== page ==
Police: Man Playing Scavenger Hunt Finds Dead Body in Mahwah Woods

The Glen Rock man had died a few hours earlier of natural causes, police say.

Ramapo River in Mahwah. Patch File Photo.
Ramapo River in Mahwah. Patch File Photo.

It was as if a crime TV show scene played out in Mahwah last Saturday afternoon when a man following clues to an online scavenger hunt found a dead body in the woods, Mahwah Police Chief Jim Batelli confirmed Friday.

According to police, a man was a contestant in a scavenger hunt in which clues are given out online and, though no ultimate prize is offered, contestants follow them around the region as sport. A clue led the man to a century-old cemetery in wooded state land off of Route 202 in Mahwah, Batelli said.

“The man found a dead body about 15 feet from old cemetery,” Batelli said.

Police identified the body as a Glen Rock man in his late 50s who was in the woods hunting, Batelli said.

“He was a hunter. He had wading boots on and it appeared he had waded through the Ramapo River and was on his way back to his truck, which was parked nearby,” Batelli said.

Police said they believe the man suffered a medical condition while in the woods that caused his death.

“There were no signs of foul play at all,” Batelli said.  

Police said they believe the man died sometime last Saturday morning, only a few hours before the scavenger hunter found him.

fastharry January 03, 2014 at 02:58 PM
and no one reported him missing?
John Santaella January 03, 2014 at 08:28 PM
Why would he be reported missing? He was out hunting.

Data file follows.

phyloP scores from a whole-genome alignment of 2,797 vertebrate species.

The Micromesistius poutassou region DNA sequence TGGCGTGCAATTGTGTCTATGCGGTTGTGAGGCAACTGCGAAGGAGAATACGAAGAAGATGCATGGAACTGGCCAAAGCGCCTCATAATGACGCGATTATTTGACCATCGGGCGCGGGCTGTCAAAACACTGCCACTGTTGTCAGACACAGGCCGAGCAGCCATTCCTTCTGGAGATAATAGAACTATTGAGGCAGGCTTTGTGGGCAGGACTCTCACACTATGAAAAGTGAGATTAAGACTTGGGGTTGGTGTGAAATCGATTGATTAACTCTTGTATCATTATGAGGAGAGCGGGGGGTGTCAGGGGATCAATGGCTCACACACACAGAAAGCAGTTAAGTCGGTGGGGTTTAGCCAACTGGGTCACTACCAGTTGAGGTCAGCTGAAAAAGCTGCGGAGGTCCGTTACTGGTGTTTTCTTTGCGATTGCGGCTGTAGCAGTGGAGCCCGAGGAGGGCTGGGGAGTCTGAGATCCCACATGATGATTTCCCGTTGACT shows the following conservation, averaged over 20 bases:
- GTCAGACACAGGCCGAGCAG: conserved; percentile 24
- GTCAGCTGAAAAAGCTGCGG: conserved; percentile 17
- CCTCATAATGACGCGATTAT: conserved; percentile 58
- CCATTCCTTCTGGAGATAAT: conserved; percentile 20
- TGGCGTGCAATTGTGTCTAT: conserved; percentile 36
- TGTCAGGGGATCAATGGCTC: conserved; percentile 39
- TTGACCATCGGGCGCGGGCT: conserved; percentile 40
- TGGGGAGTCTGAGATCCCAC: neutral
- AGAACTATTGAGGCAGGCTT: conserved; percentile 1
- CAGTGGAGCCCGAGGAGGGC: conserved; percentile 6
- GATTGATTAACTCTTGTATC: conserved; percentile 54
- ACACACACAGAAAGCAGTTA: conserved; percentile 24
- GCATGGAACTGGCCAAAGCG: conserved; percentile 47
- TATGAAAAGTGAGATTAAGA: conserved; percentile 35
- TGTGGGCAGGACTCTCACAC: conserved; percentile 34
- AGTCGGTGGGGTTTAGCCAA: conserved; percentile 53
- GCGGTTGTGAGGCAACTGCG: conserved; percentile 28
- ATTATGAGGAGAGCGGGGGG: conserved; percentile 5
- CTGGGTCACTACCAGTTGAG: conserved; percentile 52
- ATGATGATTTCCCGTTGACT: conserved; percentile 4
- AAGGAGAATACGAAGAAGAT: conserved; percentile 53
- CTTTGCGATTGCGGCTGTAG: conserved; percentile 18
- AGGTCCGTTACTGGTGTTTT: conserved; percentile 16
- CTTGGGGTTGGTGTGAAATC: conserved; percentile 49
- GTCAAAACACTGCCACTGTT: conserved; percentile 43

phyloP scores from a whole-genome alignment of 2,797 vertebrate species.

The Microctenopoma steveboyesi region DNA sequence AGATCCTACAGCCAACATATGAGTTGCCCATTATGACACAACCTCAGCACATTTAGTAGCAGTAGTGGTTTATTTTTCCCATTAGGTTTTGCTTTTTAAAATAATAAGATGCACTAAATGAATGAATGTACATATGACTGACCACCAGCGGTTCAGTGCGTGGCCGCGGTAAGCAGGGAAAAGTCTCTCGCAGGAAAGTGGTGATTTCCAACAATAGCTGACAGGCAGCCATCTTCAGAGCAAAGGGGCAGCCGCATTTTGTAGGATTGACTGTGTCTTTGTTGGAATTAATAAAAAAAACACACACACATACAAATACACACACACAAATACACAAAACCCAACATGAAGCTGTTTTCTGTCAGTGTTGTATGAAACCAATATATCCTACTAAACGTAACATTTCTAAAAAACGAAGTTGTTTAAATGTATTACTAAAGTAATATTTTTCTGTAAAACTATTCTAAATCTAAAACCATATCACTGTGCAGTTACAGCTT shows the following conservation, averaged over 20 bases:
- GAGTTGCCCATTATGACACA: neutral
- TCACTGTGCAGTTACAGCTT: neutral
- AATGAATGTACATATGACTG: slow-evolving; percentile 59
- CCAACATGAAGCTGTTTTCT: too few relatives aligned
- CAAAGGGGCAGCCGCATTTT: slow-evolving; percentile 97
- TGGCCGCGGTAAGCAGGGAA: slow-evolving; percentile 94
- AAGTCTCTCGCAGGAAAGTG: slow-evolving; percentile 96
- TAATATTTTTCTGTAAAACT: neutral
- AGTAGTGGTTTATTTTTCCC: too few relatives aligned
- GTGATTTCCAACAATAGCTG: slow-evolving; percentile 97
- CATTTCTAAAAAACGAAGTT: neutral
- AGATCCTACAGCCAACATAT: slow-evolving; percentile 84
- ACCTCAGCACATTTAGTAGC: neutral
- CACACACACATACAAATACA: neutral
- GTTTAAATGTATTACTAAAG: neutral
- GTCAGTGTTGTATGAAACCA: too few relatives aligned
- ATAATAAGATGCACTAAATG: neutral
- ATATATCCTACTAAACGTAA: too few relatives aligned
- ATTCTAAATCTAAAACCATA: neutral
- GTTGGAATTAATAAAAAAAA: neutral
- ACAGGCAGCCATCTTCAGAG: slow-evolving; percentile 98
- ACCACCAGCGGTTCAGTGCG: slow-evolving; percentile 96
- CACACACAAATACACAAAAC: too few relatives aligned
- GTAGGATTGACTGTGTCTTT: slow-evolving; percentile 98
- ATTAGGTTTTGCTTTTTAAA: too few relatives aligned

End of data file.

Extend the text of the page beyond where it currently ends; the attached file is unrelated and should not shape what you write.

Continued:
Leaking Ink January 03, 2014 at 09:30 PM
The online scavenger hunt game is called geocaching. You use a handheld GPS. The prizes are usually just inexpensive items, books, toys, or geocaching coins. The fun is in the journey of finding the cache. Then you go online and say where and when you found it. Kids especially love it (adult kids and younger kids alike).
John Santaella January 03, 2014 at 11:45 PM
I can see a few years from now: "daddy, what's a compass"?
Andy Schmidt January 04, 2014 at 08:29 AM
Well, like YOUR "daddy" did: teach them!? Nothing better to learn map-reading and compass than participating in orienteering events, starting with simple on-trail courses. In this area we are particularly fortunate to have permanent orienteering courses installed, right here in Bergen County - with various levels of difficulty. Specially from November through February is a great time to do that (as long as there's a dry week), because leaves are down and you won't have to fight spiderwebs and ticks while being off-trail. A great way to learn/practice! http://www.glengray.org/orient.html


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